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Hands free picture taking is sure to rankle those who see Glass as a potential privacy invader
I've expressed my weariness and apprehension over Google Glass, the hands free computer that looks like a Star Trek prop, before. Not only do I think the device looks kind of dumb, but I worry about devices like this isolating people even further, and I also have some concerns over some very real issues having to do with privacy.
But, as Google Glass gets closer and closer to being a reality for the average consumer, and we are starting to see what it can actually do, I will admit that it does seem pretty cool. As you might have expected, developers are coming up with some pretty interesting uses for the device.
Here's an example: one developer, named Mike DiGiovanni, has created an app that allows Google Glass users to take a picture simply by winking.
You can see a short video clip of how it works here. The wink it slow and deliberate (if not you might wind up taking thousands of pictures a day!) and there is a light that flashes when the picture is taken.
"Winking really changes things. You might not thing it’s hard to say 'Ok, Glass Take a Picture' or even just tap a button. But it’s a context switch that takes you out of the moment, even if just for a second. Winking lets you lifelog with little to no effort. I’ve taken more pictures today than I have the past 5 days thanks to this. Sure, they are mostly silly, but my timeline has now truly become a timeline of where I’ve been," DiGiovanni wrote on his Google+ page.
The app, which is currently available through github, of course raises some thorny privacy issues. Yes, there is a light that flashes, but being able to take a picture hands free will obviously cause distress among people who worry about having their picture taken without their knowledge. Google Glass developer Robert Scoble has tried to downplay fears of privacy invasion, saying that it would be impossible to record someone without their knowing because the projector is always on.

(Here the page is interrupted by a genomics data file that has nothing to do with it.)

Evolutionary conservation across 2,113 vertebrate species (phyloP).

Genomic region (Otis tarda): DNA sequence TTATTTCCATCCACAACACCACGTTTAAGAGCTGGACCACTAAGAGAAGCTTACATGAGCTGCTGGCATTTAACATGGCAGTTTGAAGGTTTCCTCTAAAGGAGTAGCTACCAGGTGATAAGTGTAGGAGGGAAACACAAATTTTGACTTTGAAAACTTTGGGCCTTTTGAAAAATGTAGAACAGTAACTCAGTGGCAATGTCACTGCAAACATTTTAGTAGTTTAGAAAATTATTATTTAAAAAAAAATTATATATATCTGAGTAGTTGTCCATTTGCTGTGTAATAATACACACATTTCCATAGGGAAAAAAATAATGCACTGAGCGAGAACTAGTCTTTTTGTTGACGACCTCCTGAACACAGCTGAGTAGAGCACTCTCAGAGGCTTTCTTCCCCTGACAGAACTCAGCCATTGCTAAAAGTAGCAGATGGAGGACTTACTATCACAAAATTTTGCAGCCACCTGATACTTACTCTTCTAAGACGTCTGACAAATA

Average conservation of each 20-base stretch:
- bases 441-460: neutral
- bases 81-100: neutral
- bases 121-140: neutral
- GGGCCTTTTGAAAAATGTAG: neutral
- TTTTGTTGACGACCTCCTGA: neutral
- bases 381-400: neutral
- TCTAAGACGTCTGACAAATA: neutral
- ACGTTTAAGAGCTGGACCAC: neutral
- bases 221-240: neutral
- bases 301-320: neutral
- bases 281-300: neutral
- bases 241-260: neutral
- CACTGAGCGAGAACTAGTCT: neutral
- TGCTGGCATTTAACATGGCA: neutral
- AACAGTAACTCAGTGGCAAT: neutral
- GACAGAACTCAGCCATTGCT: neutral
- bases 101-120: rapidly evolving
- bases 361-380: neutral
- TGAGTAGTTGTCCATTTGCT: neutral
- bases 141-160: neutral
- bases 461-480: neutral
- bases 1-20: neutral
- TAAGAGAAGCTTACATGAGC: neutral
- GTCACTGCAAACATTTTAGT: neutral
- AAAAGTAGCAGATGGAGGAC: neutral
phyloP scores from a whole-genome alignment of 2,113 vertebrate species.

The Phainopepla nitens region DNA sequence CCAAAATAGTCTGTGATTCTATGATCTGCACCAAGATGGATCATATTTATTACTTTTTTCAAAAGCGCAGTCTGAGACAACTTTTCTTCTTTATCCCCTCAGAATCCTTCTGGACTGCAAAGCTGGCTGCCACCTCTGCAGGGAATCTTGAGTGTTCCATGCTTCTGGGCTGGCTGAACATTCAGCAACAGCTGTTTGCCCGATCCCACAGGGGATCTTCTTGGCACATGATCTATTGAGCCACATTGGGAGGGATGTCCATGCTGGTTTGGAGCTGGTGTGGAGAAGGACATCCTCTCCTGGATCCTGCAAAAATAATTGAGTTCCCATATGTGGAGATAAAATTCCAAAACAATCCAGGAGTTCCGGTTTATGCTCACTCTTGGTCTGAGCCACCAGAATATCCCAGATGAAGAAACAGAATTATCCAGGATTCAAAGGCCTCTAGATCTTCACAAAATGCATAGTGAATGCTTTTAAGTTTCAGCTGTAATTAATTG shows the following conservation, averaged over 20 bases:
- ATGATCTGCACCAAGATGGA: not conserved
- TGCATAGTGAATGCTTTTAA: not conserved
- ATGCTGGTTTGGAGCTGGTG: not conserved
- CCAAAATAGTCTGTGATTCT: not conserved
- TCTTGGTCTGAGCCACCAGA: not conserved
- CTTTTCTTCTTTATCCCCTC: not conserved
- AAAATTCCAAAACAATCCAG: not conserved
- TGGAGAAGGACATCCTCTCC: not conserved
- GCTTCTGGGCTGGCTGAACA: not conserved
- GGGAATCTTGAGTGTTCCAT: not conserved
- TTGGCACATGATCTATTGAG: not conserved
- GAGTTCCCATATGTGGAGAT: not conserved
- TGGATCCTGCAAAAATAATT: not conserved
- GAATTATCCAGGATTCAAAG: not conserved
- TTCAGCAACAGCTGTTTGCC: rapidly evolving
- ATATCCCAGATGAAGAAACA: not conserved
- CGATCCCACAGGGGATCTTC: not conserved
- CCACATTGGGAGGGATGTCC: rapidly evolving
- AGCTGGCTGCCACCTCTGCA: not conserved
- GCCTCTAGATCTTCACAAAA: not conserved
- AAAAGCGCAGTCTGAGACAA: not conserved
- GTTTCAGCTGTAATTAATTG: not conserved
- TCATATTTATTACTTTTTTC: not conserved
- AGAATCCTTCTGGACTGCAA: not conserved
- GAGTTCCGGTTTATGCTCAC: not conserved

"First of all, the microphone isn't all that great. Second of all, I have to be right next to you, while wearing this weird contraption, looking straight at you, if I want to grab good video of you, all while the light in the Glass is on (if you are recording Glass' projector is ALWAYS on, which warns you I'm doing something)," he wrote on his Google+ account.
But with pictures the light that flashes is brief, and without any hand gestures, it will become less easy to notice if someone is taking a picture. Prepare for this to become much more controversial in the months ahead.
Privacy issues aside, Google has opened up Glass to developers, and is obviously eager to see what they come up with.
Last month, Google Ventures, Andreessen Horowitz and Kleiner Perkins Caufield & Byers joined together to form a new program called Glass Collective, an investment syndicate that will provide financing and support to entrepreneurs that want to develop apps on Google Glass.
To submit an idea to Glass Collective, all a developer has to do is contact investors at one of the three firms, and they will jointly review the pitches. Google has also set up Google Mirror API, which is what developers will use to build services for Glass.
(Image source: https://www.workerscompensation.com)
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